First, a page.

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Unreliable and Unpredictable: Reusable Medical Devices’ Real Cost

Unreliable and Unpredictable: Reusable Medical Devices’ Real Cost

When it comes to health care, Americans make frequent use of available facilities and treatments for a wide range of ailments:

  • While hospital admissions have decreased in recent years, about 35 million Americans are admitted to a hospital every year.
  • One in five Americans visits the emergency room annually.
  • Nearly 85% of Americans have contact with a health care professional in a doctor’s office each year.
  • Common reasons for hospital visits and admissions include cancer, diabetes, blood and neuromuscular disorders, postoperative infections, urinary, skin and blood infections, bone fractures, asthma, and lung disorders.
  • The U.S. spends more money per person on healthcare than any developed nation: about $10,000 annually

Most outpatient and overnight stays require intervention with one or more medical devices. Many facility directors believe the most cost-effective action is reusable devices, requiring written protocols for decontamination, inspecting, and redistribution after each use. But the unseen cost of multi-use devices increases, along with the risk, every time a tool returns to a surgical tray.

Four Ways Your Multi-Use Devices’ Prices are Higher than You Think


Ordering, Shipping, Waiting, Returning, Stocking, Distributing

Before any medical instrument ever reaches the operating theater or patient care area, someone places an order for it. That same person likely maintains a log on how many devices are in stock, where they are, how many are on back order, expected shipping dates, and for multi-use devices in particular, which reprocessing center sent the device. Reprocessed devices are often returned to the hospital or doctor’s office as separate parts, and the contamination process begins once the package is opened and the device is reassembled, before patient contact even begins. If the multi-use devices are on back order, is the issue possible contamination at the facility? If compromised products need returning, what guarantee exists that the same devices will not return in the same condition?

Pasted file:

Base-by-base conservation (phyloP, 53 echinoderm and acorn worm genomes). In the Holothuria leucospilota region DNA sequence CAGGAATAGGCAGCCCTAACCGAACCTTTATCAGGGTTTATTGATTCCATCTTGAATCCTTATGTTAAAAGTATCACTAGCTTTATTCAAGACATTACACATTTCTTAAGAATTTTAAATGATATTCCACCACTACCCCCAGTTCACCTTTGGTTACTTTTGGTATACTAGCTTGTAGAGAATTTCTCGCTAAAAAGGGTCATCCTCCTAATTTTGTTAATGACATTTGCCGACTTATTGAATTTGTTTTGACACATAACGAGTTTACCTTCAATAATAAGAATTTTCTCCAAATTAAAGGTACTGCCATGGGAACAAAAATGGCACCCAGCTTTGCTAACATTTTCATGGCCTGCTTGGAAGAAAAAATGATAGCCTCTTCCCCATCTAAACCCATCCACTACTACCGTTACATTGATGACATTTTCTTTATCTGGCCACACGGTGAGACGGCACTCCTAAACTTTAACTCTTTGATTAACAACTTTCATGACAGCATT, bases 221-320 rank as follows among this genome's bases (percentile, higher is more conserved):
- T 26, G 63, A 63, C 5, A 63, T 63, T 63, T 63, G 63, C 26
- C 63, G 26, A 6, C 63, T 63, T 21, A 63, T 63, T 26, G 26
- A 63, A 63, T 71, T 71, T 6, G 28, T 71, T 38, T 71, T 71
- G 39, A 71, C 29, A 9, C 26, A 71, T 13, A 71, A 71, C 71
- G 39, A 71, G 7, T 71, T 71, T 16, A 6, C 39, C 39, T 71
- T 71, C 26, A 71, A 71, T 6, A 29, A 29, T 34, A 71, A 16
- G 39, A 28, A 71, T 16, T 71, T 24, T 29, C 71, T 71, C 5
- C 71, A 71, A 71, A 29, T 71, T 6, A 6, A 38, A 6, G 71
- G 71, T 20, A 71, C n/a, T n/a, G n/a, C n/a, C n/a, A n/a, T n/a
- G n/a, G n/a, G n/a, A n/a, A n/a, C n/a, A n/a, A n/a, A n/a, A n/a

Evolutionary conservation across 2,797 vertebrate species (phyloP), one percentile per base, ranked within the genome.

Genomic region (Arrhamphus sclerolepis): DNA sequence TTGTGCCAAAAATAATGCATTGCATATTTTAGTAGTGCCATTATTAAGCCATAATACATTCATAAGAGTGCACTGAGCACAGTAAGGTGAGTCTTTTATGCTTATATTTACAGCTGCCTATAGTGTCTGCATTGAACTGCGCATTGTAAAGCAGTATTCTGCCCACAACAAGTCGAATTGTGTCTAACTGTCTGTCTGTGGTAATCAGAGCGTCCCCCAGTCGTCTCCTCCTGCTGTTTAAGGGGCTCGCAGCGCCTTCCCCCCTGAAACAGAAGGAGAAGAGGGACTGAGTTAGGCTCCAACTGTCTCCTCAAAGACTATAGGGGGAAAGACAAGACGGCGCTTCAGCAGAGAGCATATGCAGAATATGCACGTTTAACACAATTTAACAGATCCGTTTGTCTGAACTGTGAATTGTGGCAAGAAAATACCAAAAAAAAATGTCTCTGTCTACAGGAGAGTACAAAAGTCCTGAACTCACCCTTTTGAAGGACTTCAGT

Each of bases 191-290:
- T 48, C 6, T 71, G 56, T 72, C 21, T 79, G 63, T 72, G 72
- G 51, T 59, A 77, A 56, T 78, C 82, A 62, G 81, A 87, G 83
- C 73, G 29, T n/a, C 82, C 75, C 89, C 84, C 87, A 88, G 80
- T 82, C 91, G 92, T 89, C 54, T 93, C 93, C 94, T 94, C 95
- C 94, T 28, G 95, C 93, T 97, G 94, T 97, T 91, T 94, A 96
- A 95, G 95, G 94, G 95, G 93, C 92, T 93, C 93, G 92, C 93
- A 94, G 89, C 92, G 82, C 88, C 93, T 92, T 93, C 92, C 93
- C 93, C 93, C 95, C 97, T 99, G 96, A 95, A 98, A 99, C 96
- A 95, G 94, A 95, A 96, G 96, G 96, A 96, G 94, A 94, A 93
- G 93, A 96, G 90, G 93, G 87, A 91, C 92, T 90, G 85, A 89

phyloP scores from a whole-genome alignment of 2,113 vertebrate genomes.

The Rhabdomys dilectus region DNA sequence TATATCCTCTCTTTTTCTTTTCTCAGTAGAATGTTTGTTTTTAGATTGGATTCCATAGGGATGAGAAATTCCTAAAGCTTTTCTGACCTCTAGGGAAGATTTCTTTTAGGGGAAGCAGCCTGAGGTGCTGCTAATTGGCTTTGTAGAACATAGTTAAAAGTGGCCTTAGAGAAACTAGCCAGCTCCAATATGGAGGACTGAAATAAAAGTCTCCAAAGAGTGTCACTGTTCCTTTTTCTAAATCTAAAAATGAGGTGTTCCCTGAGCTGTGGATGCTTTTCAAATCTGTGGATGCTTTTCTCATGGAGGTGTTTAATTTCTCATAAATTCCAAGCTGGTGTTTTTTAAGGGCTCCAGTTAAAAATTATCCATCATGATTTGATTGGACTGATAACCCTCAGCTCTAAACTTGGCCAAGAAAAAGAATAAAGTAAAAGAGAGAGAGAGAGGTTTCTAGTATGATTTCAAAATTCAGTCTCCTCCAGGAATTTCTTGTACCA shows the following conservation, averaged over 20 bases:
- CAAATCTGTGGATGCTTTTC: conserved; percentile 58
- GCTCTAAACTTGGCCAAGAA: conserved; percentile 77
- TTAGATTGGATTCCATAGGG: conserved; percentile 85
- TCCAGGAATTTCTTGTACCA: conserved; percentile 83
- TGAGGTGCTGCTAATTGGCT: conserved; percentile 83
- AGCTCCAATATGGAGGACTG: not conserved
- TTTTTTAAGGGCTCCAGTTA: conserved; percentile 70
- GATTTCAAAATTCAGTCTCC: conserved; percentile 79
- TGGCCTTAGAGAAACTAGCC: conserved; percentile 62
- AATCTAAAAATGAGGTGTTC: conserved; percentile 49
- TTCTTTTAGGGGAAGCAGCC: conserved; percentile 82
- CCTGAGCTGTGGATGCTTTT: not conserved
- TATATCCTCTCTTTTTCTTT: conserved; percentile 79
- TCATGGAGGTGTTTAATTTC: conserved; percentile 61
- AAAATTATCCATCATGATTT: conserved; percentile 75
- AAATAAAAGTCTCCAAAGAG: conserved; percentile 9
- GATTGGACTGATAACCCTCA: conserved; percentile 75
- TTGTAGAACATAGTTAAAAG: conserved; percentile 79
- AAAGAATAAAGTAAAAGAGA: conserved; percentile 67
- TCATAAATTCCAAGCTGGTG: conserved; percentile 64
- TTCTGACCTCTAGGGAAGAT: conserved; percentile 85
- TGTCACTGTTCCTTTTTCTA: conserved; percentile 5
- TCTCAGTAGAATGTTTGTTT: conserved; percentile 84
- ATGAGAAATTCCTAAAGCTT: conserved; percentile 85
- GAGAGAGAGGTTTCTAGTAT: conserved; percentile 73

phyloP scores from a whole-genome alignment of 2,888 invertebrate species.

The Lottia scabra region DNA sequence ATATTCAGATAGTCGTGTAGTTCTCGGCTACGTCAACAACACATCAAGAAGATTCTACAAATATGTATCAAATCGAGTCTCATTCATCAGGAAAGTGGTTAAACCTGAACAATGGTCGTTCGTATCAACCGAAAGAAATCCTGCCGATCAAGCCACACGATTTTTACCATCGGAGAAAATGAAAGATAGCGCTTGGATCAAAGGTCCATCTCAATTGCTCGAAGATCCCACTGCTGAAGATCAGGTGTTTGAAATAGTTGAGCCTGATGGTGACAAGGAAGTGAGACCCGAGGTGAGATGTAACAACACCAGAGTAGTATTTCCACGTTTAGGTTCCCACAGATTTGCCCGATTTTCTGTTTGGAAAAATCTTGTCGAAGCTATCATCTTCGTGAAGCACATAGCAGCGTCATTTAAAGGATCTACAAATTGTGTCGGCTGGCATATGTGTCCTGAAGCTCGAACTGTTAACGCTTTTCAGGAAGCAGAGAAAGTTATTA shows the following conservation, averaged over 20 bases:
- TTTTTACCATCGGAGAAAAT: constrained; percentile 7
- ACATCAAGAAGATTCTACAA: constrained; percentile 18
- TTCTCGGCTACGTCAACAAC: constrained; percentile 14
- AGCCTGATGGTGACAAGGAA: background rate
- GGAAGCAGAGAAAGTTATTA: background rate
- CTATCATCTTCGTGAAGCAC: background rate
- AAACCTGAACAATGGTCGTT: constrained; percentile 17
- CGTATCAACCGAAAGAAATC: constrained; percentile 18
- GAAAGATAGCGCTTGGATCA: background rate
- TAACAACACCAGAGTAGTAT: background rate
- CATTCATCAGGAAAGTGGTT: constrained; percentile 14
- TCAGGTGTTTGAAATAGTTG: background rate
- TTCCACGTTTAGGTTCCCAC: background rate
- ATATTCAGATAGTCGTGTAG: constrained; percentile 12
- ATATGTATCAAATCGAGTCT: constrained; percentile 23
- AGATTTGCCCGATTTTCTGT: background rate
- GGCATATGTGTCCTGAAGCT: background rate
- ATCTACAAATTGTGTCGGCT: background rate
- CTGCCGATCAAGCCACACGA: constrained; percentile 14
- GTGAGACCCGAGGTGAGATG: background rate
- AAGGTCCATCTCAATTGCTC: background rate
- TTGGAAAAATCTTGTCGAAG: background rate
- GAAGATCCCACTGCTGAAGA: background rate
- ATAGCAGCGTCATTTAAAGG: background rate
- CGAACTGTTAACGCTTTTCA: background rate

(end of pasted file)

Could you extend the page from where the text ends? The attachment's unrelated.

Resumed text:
Facing a shortage of correctly processed multi-use devices, restocking, and distribution turns into emergency triage. Every requesting department needs their order NOW, which requires staff to supply those most in need while leaving other departments without necessary instruments.

Cleaning, Processing, and Restocking

While the ancient Egyptians receive credit as the first to understand the idea and practicality of sterilization (using pitch, tar, salt, and various aromatics) more modern methods, including regular hand washing, carbolic spray, steam-powered machines, and the forerunners of the modern autoclave, advanced in the 1800s. These methods saved lives, but depended on human interaction and intervention. A lack of ingredients or education, or simply the belief that germs didn’t exist or cause harm resulted in well-intended methods rendered useless. Today’s advanced cleaning technology still leaves the possibility of human failure. Add to this the fact that all exposed instruments, used or not, must be cleaned after each patient, costing between $0.37 and $0.47 per instrument, and the amount of unnecessary cleaning increases both time and money wasted. Single-use devices cost slightly more up front, but save money and human resources by eliminating the cleaning, sorting, and restocking process. And even the best cleaning procedures come up short; a study in the American Journal of Infection Control found that 71% of “passed” medical scopes tested positive for bacterial contamination.